Author Topic: You're in my spot..  (Read 6785 times)

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heartmug

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Re: You're in my spot..
« Reply #15 on: September 24, 2013, 04:25:12 PM »
I wonder if you left a sweater or a jacket in the chair when you got up it, if that would signal to people that that certain chair is taken?
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rose red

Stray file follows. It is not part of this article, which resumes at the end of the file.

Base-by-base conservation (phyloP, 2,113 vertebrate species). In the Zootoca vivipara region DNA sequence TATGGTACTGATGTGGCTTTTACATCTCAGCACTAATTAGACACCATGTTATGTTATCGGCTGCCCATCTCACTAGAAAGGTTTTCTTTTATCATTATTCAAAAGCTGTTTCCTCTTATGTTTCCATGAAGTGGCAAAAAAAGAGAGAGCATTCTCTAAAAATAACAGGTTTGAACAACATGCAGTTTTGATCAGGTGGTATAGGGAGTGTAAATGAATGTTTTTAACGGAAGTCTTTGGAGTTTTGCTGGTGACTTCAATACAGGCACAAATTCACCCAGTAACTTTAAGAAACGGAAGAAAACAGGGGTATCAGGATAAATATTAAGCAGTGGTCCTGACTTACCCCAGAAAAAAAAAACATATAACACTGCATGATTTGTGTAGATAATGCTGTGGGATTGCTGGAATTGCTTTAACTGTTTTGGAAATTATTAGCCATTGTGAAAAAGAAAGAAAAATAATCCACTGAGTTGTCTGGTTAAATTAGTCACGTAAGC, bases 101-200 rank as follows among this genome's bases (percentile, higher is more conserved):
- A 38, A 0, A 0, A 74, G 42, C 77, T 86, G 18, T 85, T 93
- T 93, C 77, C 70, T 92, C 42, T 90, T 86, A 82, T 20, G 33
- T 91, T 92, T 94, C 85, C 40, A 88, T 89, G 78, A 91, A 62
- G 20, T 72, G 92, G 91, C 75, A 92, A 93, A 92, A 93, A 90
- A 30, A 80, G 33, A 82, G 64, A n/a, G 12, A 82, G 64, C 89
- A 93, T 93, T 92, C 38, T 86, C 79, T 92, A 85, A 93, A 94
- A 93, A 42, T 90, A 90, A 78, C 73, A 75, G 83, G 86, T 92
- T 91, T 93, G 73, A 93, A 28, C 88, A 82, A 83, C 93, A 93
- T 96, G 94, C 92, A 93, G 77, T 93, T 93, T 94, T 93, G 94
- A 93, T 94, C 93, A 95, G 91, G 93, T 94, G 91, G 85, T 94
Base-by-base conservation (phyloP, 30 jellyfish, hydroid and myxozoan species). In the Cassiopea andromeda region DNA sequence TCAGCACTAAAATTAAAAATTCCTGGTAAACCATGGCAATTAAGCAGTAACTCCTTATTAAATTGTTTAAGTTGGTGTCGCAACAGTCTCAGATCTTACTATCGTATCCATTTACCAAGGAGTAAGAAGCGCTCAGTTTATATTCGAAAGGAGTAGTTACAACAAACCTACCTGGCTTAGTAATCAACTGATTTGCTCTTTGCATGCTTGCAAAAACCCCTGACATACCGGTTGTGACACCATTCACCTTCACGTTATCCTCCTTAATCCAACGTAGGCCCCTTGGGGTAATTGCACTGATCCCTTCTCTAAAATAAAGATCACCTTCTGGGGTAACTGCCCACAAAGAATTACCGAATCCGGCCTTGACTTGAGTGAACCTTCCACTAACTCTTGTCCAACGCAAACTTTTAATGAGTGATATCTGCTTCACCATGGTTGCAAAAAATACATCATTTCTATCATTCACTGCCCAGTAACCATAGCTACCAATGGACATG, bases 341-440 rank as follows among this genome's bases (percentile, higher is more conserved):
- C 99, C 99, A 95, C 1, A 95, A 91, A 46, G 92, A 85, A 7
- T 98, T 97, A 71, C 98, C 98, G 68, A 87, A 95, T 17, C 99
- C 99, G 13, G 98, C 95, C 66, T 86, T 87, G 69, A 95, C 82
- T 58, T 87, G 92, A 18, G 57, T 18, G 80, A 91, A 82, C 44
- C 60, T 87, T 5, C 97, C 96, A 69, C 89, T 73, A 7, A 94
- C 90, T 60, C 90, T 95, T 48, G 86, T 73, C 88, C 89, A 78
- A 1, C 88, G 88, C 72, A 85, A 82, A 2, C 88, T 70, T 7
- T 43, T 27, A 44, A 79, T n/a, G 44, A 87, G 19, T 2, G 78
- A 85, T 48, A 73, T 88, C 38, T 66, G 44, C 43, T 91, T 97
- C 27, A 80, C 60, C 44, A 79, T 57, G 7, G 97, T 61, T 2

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Re: You're in my spot..
« Reply #16 on: September 24, 2013, 05:23:48 PM »
I would put my name on it to make it look like a movie director's chair.  Then say "Excuse me, I need my chair back."  If they make a fuss, then explain about your back and that's why you had to buy that chair and oh, you'll be happy to tell them where they can buy their own.

Oh Joy

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Re: You're in my spot..
« Reply #17 on: September 24, 2013, 06:06:08 PM »
I think it depends very much on the situation.